Murdoch University Research Repository

Welcome to the Murdoch University Research Repository

The Murdoch University Research Repository is an open access digital collection of research
created by Murdoch University staff, researchers and postgraduate students.

Learn more

Operation and control strategy of coupled microgrid clusters

Ferdous, S.M. (2021) Operation and control strategy of coupled microgrid clusters. PhD thesis, Murdoch University.

[img]
Preview
PDF - Whole Thesis
Download (9MB) | Preview

Abstract

A standalone remote area microgrid may frequently experience overloading due to lack of sufficient power generation or excessive renewable-based generation that can cause unacceptable voltage and frequency deviation. This can lead the microgrid to operate with less resiliency and reliability. Such problems are conventionally alleviated by load-shedding or renewable curtailment. Alternatively, autonomously operating microgrids in a geographical area can be provisionally connected to each other to facilitate power exchange for addressing the problems of overloading or overgeneration. The power exchange link among the microgrids can be of different types such as a three-phase ac, a single-phase ac, or a dc-link. Power electronic converters are required to interconnect such power exchange networks to the three-phase ac microgrids and control the power-sharing amongst them. Such arrangement is also essential to interconnect microgrid clusters to each other with proper isolation while maintaining autonomy if they are operating in different standards. In this thesis, the topologies, and structures of various forms of power exchange links are investigated and appropriate operation and control frameworks are established under which power exchange can take place properly. A decentralised control mechanism is employed to facilitate power-sharing without any data communication. The dynamic performance of the control mechanism for all the topologies is illustrated through simulation studies in PSIM® while the stability and robustness of the operation are evaluated using numerical studies in MATLAB®.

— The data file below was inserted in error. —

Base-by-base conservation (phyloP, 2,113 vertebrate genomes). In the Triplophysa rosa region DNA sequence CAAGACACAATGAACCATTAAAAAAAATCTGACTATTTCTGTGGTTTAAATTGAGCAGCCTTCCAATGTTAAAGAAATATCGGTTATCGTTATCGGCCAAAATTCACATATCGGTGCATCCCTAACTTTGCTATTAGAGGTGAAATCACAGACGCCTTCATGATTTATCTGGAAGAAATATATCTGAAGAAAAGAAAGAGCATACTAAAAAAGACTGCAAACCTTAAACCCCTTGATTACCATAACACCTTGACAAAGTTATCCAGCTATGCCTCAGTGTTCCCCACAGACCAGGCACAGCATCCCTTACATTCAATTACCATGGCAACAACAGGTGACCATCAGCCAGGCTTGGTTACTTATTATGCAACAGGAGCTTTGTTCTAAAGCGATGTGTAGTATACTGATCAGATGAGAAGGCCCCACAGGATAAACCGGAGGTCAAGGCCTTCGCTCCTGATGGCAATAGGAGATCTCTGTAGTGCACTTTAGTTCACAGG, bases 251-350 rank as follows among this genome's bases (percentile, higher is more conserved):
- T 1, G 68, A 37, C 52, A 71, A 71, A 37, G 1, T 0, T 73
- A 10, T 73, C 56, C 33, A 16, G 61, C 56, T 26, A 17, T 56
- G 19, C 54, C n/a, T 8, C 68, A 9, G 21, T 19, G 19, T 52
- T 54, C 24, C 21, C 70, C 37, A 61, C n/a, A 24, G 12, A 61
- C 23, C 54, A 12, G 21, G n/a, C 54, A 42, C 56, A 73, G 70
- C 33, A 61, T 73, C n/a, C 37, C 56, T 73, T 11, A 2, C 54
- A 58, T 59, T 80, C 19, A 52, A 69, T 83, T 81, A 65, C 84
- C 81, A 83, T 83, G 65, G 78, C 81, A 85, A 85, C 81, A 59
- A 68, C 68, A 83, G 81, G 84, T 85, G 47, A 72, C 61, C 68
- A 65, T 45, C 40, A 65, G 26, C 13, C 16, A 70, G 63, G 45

Item Type: Thesis (PhD)
Murdoch Affiliation(s): Engineering and Energy
Supervisor(s): Shafiullah, GM and Arefi, Ali
URI: http://researchrepository.murdoch.edu.au/id/eprint/62280
Item Control Page Item Control Page

Downloads

Downloads per month over past year